Reminder: Men Who Are 'Good On Paper' Aren't Always Good Enough

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attraction to someone
Love, Heartbreak

Don't kid yourself.

Rich* and I were perfect for each other. At least, that’s what it looked like on paper. He was a guy who loved yoga, promoted feminism, appreciated rave music, and happened to like living a genderqueer lifestyle.

We were able to trade wardrobes, talk about politics, and also poke fun at the same things. He was a yoga instructor and I was working in the modeling industry at the time.

I wanted to love him. I wanted him to love me. If you were to look at our compatibility, it was off the charts compared to a lot of the other people I was seeing at the time.

But there was one thing that really kept us apart. It was something that, no matter how hard we tried, we couldn’t make work.


You see, despite him being good-looking, gainfully employed, and connected to the same people I knew, I lacked something. I wasn’t the least bit attracted to him on a sexual level. If sparks could go in the negatives, my attraction to him would have been a -10 out of 10. When we tried to kiss, I literally flinched as if I was trying to make out with a relative. It was bad.

The feeling was mutual, as I’d find out. He actually had to come clean to me about his lack of attraction, too. It was on our fourth “date,” where we still were trying to squeeze blood from the stone that was unattraction. Over a plate of vegan BBQ wings I’d made, he looked at me, embarrassed.

“What’s wrong?” I asked. I was nervous because I wasn’t sure if he could tell that I wasn’t into him. He put down his fork and looked at me, apparently worried.

“Ossiana, I need to confess something,” he said.

“Go on...” I said, nodding slowly.

“I’m really not attracted to you on a sexual level,” he said. “I mean, I should like you. You’re a free spirit. You’re a Communist. You adore organic food and love to do weighted hoop dance. You’re pretty. But I just don’t know. I just can’t do this. I can’t get into you.”

I exhaled, “Oh thank god! I was thinking the same damned thing!”

We both burst out into laughter. Though that was the last time I saw him, the fact was we both realized something funny that day: You really can’t negotiate on sexual attraction, nor can you force someone to be into you.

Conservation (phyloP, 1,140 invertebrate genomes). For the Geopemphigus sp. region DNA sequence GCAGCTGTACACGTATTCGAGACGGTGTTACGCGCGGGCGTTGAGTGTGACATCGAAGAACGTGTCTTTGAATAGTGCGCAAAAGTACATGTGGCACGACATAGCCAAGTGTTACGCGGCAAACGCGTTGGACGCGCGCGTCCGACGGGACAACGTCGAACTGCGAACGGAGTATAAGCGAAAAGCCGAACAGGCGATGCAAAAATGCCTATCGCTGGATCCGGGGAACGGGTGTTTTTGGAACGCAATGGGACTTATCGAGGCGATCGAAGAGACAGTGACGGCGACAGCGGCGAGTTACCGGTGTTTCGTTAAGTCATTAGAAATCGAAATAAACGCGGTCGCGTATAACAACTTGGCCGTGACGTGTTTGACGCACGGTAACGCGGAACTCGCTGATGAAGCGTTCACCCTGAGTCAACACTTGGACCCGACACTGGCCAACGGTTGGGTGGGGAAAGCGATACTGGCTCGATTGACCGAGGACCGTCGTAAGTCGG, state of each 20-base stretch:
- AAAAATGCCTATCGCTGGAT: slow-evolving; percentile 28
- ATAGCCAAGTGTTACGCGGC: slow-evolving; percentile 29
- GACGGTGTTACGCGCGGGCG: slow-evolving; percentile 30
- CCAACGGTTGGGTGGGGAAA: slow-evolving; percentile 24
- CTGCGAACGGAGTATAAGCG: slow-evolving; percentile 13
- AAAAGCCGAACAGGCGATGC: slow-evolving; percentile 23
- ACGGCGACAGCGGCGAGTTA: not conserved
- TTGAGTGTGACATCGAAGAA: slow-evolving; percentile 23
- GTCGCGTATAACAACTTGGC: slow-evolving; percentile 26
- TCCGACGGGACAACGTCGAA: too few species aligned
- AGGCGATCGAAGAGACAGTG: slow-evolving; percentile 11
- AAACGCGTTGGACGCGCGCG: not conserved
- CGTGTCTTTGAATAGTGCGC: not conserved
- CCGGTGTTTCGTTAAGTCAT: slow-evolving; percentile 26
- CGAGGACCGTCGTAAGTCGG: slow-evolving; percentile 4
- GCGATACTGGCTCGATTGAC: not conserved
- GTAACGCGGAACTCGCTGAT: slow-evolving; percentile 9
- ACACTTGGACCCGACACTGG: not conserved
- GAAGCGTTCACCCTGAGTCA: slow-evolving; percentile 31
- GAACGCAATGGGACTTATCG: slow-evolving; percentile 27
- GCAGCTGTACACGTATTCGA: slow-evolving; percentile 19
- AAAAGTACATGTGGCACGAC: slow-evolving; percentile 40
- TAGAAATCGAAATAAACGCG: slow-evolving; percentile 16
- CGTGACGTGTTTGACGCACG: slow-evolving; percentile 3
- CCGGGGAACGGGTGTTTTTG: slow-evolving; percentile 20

Richard had all the elements I thought would match my lifestyle and interests. If you just lined up our qualities, you’d think we were soulmates. But, for some reason beyond our understandings, neither of us could get interested in one another. Though we were perfect on paper, we were anything but when trying to couple up.

Sure, we could have tried to force a relationship, but attraction would be very minimal and would probably take years to take hold, and that’s assuming we both were to have worked for it. Realistically, it would have taken too long to work out in the modern world we live in.

Attraction is a lot like trying to build a fire. Yes, you could work for an hour or so trying to get it started with two twigs, and eventually, you might get some smoke going. If you’re lucky, you could get a small fire started. But it’d take a long time and a lot of effort. This is actually why a lot of people who support arranged marriages regularly talk about the “slow warm-up” of marrying a total stranger.

Continuing with the metaphor of attraction, someone could just walk up with a gallon of kerosene and a match, and you’d have a blazing inferno in an instant. If what you want is fire, you’d probably pick the kerosene over the twigs.

It’s sad, but true. You can have all the qualities people say they want in a mate, but if you don’t have that X factor people need, it won’t be enough to keep them interested.

As far as Rich goes, I lost contact with him years ago but wherever he is, I hope he found someone who has that kerosene he needs.